The Columbia Studies in Comparative Literature

“ THE criticism which alone can much help us for the future,” wrote Mr. Arnold in his luciferous manner, “ is a criticism which regards Europe as being, for intellectual and spiritual purposes, one great confederation, bound to a joint action and working to a common result.”

It is the hope of attaining such constructive thought as this, which, in a day when the artfully phrased gustation of bookish flavors too often passes under the name of criticism, can best justify single-minded devotion to the tenth Muse. To many it is a pleasure to observe how the saner manifestations of the study of comparative literature are tending to the realization of this ideal. The name comparative literature may be new, but the thing is old. In its best contemporary form it is quite in the genial English tradition of humane scholarship. Bacon’s Advancement of Learning was perhaps its first important document, and, despite the alleged insularity of English taste, it has nowhere been more finely exhibited than in the work of such scholars as Bowles, Southey, Hallam, and Pater, or in that of their American cousins, Ticknor and Lowell. It has, indeed, been advanced by influences from the Continent, by the synoptic idealism of the German philosophers and critics of the romantic period, by the indefatigable delving of German students, and by the keen Gallic discriminations of the school of SainteBeuve ; it has caught something of peninsular enthusiasm from Italy and Spain ; yet at its best, English scholarship in this kind has been distinguished by flexibility of sympathy and a just perspective. It has been notably free from the apoplectic erudition, the excessive preoccupation with dusty detail, the logomachies, and fractious arietations, which elsewhere have drawn upon such studies the reproach of vanity.

At Columbia University, under the inspiration and editorial control of Professor Woodberry, there has grown a series of books which illustrates admirably that minute and careful research is not inconsistent with sound taste and a wide horizon. Taken as a whole, indeed, these Studies in Comparative Literature constitute a singularly substantial and important contribution to literature in the wider sense, and an unusually interesting chapter in the World’s Culturgeschichte. Viewed in the round they summarize many of the more important and significant aspects of European literature and intellectual life from the decadence of paganism to that flooding of literary lowlands which was consecutive upon the Renaissance. Withal they constantly regard Europe as “ bound to a joint action and working to a common result,” and they resume the inter-action of the various European national literatures in a way little seen in the run of Einfluss studies where the form of knowledge is too often divorced from its substantial body.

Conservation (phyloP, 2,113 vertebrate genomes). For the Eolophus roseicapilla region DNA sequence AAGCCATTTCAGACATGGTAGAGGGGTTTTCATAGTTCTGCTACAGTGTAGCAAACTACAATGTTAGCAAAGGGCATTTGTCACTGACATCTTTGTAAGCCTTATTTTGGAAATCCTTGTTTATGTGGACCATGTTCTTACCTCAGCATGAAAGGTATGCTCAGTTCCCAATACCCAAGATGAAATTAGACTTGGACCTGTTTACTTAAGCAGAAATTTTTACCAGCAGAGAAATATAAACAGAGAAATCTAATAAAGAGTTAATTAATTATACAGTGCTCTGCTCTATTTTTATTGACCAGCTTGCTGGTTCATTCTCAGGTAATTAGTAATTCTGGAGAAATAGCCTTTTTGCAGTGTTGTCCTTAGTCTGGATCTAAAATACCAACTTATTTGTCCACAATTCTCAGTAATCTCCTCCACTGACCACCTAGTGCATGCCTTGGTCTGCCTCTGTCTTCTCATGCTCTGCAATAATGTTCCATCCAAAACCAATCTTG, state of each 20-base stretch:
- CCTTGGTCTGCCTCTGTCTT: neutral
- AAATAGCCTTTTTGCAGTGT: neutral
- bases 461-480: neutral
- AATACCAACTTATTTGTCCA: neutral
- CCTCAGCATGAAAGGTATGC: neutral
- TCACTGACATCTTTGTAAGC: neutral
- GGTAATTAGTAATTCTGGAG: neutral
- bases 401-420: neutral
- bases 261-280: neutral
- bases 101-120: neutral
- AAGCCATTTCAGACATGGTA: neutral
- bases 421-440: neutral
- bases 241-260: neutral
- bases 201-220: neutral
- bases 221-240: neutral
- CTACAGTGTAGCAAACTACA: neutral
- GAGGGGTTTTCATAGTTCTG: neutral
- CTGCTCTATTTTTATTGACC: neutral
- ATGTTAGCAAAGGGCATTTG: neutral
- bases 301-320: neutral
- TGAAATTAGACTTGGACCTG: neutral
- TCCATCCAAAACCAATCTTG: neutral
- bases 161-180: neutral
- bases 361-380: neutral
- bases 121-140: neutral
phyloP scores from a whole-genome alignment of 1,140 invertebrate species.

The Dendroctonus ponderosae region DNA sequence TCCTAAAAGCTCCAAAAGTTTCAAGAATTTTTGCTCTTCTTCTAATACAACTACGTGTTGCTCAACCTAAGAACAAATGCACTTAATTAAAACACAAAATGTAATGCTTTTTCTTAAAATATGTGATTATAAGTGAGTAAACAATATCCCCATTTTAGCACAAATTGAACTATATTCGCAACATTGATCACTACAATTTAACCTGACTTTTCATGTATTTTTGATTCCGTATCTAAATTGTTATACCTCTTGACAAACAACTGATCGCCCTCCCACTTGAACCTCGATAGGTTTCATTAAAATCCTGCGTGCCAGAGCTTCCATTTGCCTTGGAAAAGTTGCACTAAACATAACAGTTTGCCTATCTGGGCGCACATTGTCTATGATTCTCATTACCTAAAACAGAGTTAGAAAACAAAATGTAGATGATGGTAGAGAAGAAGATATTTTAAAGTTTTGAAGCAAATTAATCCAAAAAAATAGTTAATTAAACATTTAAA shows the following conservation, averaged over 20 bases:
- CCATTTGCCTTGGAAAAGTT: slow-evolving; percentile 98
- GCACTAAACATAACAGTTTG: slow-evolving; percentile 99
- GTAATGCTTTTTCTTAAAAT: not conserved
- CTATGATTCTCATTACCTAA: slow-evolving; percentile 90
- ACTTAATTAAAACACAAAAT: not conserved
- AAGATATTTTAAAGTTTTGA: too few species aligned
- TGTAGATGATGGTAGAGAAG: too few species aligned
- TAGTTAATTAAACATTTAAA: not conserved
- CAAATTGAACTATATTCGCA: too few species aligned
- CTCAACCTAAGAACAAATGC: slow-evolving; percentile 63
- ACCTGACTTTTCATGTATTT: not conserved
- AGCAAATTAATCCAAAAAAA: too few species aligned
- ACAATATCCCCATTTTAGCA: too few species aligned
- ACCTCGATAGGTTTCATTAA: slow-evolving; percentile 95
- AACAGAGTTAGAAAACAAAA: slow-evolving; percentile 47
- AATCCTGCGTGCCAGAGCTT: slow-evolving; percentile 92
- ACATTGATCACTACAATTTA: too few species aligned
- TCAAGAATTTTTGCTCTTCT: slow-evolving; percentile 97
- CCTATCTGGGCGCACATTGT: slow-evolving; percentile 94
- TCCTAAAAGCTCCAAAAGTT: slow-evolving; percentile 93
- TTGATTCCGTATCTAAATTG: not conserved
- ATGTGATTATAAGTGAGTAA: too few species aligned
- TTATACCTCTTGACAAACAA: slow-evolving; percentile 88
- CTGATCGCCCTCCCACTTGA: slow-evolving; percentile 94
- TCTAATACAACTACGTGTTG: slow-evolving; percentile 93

Mr. Taylor’s Classical Heritage of the Middle Ages, though one of the latest volumes in the series, is logically its beginning. It traces the passing over of the pagan man into his mediæval character with commendable lucidity and suggestiveness, and with copious evidence of full-bodied research. Any one who has seen the league - long set of Migne’s Patrologiæ Cursus Completus will have some faint notion of the character of Mr. Taylor’s wide and inarable field. That he has educed from it such a wealth of informing criticism is the more to his praise. To the literary student the chief interest of the book lies in its account of the growth of the more poignant emotions of Christianity in the controlled pagan heart, — resigned to order, — and the consequent merging of law-abiding classical literature in the rhymed exuberance, the unction and mysticity, of mediæval poetry. This was the outgrowth of that aspiration of the Christian soul, which, as Mr. Taylor says finely, " will produce at last on one hand the Roman de la Rose, and on the other the Divina Commedia; while as it were between these two, swing and waver, or circle like starlings, strange tales of sinful love and holy striving, whereof Arthur’s knights shall be the heroes, and wherein across the stage pass on to final purity Lancelot and Guinevere as well as Galahad and Parcival.”